The existing animal and human studies suggest that alcohol-induced activation of the mesolimbic DA system involves brain nAChR stimulation. The rewarding effects of alcohol are dependent on the activation of the nAChRs in the mesolimbic DA system (Rollema et al., 2007). Overall, it is clear that brain nAChRs have emerged as critical targets for the reinforcing actions and DA activating effects of alcohol. Thus, ligands or compounds targeting nAChRs, other than those selective for α4β2 nAChRs have potential for treating alcohol dependence in humans. For example, CP-601932 and PF-4575180, partial agonists at α3β4* nAChR were found to reduce alcohol consumption and preference in rats, confirming a role for additional nAChR subtypes in alcohol dependence (Chatterjee et al., 2011). Overall, nAChR partial agonists, antagonists or other ligands (see Table 2) target several nAChRs, such as α4β2* and/or α3β4* in order to modulate alcohol self-administration, underscoring the need to conduct more subunit-specific nAChR research regarding alcohol abuse and dependence. While nAChR ligands or partial agonists show great promise in reducing alcohol self-administration, evidence indicates that these ligands also decrease the alcohol deprivation effect, a validated animal model of relapse behavior (McKinzie et al., 1998; Spanagel and Hölter, 1999; Rodd et al., 2004; Melendez et al., 2006; Sparta et al., 2009; Bell et al., 2012). Emerging preclinical studies suggest that nicotine exposure re-instates alcohol seeking behaviors in rodents following extinction of alcohol reinforcement (Lê et al., 2003; Hauser et al., 2012). Furthermore, nAChRs were found to regulate deprivation-induced re-exposure of alcohol seeking in long-term alcohol exposed animals (Kuzmin et al., 2009; Rezvani et al., 2010). The nAChR partial agonist varenicline or cytisine that targets α4β2* were found to reduce cue-induced alcohol relapse (Wouda et al., 2011) and the ADE (Sajja and Rahman, 2013a) in animal models. Thus, neurobiological mechanisms associated with relapse are important for new drug developments for alcohol abuse and dependence (McBride et al., 2002; Weiss and Porrino, 2002; Koob and Volkow, 2010).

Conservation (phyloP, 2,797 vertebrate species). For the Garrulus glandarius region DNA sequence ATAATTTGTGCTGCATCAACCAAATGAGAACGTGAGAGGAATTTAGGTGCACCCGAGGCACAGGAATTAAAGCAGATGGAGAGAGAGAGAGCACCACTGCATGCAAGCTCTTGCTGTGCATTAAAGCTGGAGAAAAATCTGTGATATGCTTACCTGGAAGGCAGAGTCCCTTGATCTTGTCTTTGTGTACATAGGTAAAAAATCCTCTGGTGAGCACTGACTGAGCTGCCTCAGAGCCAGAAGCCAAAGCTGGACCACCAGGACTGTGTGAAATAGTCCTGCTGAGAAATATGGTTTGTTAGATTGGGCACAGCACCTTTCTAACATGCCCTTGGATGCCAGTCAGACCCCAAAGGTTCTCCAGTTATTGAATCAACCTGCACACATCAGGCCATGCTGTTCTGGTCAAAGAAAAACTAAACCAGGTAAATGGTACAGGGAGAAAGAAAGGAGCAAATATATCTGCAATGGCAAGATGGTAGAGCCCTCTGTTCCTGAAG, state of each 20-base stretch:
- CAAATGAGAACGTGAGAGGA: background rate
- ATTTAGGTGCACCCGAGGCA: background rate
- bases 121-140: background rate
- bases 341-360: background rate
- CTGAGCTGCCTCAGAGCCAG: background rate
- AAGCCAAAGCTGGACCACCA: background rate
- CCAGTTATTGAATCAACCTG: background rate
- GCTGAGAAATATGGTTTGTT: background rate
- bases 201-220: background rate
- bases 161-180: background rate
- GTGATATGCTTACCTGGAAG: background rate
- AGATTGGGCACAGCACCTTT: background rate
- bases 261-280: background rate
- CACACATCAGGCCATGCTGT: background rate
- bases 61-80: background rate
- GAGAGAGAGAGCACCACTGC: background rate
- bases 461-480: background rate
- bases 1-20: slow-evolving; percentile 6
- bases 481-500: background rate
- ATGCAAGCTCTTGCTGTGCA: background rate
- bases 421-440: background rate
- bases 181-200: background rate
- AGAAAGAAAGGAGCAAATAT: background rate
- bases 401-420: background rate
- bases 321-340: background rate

Table 2. Brain nAChR subtypes and pharmacological agents involved in alcohol/nicotine or substance use disorder.